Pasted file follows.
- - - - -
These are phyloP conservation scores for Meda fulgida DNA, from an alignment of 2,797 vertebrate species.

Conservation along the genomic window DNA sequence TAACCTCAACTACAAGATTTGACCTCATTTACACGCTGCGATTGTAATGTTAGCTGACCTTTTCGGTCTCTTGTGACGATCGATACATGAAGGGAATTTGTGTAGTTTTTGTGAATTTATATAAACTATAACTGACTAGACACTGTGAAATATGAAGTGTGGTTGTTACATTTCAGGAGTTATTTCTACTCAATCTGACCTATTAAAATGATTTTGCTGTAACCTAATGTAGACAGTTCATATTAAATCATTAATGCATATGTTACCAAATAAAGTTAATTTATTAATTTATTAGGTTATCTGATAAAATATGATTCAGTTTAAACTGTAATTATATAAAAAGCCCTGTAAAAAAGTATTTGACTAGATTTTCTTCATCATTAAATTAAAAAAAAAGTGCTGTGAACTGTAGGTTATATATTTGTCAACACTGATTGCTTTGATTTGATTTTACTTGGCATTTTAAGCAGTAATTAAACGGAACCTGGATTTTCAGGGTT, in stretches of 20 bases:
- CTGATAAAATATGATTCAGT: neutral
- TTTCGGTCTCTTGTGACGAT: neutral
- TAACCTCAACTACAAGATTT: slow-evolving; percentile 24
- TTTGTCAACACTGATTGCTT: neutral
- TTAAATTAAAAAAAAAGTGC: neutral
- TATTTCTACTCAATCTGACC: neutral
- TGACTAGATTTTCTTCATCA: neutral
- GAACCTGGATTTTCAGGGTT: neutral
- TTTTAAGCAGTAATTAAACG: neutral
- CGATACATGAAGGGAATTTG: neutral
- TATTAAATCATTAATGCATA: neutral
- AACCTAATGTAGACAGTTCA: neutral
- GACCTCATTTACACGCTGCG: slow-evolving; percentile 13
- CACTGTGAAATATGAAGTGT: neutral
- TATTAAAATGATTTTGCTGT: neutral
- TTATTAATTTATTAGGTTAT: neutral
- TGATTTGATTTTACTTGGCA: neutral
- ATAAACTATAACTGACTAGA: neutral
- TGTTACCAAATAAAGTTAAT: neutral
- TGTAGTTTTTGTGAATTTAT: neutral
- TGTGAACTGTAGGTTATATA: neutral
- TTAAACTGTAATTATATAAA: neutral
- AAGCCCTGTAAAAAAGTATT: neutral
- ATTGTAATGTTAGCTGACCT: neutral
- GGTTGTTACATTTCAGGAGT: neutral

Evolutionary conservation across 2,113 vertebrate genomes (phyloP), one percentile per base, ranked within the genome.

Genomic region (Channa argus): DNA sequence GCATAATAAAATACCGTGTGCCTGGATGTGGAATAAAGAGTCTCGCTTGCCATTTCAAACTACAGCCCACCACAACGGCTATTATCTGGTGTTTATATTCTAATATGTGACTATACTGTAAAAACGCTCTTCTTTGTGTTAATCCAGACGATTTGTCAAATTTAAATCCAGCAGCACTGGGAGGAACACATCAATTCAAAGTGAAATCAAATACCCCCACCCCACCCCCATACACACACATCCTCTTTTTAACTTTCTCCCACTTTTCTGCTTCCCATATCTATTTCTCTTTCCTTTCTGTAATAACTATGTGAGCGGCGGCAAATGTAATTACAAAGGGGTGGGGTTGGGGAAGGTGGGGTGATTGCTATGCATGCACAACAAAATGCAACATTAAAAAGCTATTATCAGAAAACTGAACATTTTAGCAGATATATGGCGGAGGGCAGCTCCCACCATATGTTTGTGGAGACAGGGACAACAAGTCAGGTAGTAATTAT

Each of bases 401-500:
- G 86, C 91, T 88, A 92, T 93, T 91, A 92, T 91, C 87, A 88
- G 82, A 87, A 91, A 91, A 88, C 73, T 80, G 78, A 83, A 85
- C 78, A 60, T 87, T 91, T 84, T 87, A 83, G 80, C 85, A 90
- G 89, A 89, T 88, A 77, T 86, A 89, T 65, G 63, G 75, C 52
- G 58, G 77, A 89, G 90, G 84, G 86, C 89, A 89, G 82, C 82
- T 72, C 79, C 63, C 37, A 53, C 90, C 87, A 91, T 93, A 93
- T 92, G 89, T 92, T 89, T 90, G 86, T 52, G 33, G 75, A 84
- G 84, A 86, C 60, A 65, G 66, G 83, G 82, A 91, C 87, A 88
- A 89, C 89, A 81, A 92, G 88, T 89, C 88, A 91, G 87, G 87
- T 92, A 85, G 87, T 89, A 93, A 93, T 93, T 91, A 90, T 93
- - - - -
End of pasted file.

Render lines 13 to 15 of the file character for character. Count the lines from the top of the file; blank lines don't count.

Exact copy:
- TATTAAATCATTAATGCATA: neutral
- AACCTAATGTAGACAGTTCA: neutral
- GACCTCATTTACACGCTGCG: slow-evolving; percentile 13